T he last leg of the journey is the easiest, Boruch finds, in a car again after hours of breathing stale airplane air and feeling cramped. There is a certain relaxation he feels as the taxi — no, not an Uber; his kids make fun of him for never signing up for Uber or figuring out how it works — leaves the airport tunnel and heads into the streets of real New Jersey, the grimy windows and sloping row houses and massage parlors and tanning salons and small delis, checks cashed here, sandwiches made fresh daily.

Boruch no longer thinks of Passaic as home, he has a home and life of his own in Los Angeles, but he enjoys the feeling of returning, having made good. “The magnate,” his father sometimes calls him, and Boruch protests, but deep down he likes it. What were the odds, he sometimes thinks, the son of an electrician from New Jersey. Marrying Miriam helped, that’s for sure. From out in California, his father always said, Boruch married a girl from out in California. Her father had started him off with the apartment buildings. In the old days, Boruch did the electrical work himself, never imagining he wasn’t expected to splice wires or replace sockets or do anything else.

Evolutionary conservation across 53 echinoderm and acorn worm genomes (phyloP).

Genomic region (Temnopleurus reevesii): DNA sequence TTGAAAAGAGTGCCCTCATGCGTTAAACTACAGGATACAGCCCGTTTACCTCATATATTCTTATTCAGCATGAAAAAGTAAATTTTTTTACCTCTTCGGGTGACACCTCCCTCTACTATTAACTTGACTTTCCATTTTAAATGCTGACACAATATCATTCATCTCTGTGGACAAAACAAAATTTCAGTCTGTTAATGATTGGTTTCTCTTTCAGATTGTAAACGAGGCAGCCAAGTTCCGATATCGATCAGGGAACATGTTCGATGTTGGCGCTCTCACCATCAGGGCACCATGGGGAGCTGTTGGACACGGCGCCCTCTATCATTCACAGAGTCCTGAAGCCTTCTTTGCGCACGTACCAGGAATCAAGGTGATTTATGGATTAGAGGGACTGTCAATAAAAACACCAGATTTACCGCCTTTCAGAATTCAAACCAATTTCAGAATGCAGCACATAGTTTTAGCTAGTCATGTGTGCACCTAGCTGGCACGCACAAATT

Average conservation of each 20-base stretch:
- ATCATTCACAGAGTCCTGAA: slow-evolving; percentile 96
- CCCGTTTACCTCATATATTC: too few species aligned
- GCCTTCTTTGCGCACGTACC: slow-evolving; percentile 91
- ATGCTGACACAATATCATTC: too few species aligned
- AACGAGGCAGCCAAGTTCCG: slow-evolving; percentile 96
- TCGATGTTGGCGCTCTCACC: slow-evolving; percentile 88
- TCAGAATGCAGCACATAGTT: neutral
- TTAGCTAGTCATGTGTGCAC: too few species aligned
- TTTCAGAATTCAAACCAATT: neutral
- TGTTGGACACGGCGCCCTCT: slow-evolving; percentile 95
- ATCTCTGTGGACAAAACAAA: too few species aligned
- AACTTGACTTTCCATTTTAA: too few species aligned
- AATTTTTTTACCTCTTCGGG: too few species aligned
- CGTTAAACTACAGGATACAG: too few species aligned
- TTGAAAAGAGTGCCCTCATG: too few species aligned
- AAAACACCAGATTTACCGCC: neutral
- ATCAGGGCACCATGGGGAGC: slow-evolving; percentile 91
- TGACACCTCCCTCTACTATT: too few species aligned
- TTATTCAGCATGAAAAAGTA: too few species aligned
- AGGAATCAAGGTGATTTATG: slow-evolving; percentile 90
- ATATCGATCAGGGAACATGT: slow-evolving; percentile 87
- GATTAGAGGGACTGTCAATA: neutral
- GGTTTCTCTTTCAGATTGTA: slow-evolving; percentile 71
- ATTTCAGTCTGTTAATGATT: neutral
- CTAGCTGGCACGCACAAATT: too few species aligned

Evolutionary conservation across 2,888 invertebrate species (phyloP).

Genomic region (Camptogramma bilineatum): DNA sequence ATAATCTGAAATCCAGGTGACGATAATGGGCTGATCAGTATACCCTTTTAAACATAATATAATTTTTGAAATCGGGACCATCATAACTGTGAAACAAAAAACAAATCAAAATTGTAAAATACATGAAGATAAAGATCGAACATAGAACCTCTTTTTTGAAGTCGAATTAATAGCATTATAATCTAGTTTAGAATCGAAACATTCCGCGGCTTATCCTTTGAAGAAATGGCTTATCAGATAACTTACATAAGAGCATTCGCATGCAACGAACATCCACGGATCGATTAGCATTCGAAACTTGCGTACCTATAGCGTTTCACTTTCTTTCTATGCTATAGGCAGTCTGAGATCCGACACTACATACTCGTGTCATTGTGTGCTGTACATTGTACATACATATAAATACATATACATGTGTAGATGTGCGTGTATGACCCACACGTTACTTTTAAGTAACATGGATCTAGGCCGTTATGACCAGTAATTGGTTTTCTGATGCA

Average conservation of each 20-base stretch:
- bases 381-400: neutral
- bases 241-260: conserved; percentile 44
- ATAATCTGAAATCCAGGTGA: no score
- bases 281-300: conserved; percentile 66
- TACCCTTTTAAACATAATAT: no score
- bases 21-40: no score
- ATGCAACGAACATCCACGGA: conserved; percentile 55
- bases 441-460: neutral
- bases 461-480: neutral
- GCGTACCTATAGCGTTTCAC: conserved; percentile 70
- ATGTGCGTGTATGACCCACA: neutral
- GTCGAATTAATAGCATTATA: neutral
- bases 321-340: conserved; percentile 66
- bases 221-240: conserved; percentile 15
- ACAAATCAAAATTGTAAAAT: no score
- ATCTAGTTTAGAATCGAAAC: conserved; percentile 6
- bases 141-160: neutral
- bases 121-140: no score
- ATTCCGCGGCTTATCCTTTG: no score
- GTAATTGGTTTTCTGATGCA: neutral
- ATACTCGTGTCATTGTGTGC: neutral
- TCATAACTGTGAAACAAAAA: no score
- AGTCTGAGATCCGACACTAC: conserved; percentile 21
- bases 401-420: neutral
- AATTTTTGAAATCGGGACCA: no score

The taxi driver doesn’t like Boruch, that’s obvious. Boruch makes a comment about Trump, something mindless and simple like, “Fun times with the new president, huh?” and the driver slams the brakes and scowls. “You don’t know Putin,” he says, his eyebrows a single line of contempt in the rearview mirror. “I do. He crazy man. Trump like him, just as crazy.”

Boruch straightens his tie as the taxi heads off the 21; he knows it makes Daddy feel good to see him looking the part, the businessman from California whom he boasts about to his friends. Under the spell of his own success, Boruch over-tips the surly driver before hoisting the overnight bag out of the trunk and heading up the path.

He feels virtuous. He doesn’t get back often anymore — work and the children keep him busy — but he’s grabbed this chance, the holiday weekend, to go visit. In on the Motzaei Shabbos red-eye and back on the Monday night. A pleasant walk, a few trips to shul, maybe a drive to the new grocery store and back to the airport. Daddy sounds so tired, and news of Boruch’s coming always perks him up.

Daddy has come to him, Pesach and Sukkos and even Chanukah, but Boruch hasn’t made it to the East Coast in a while.

Since.

Since. (Excerpted from Calligraphy, Pesach 5777-2017)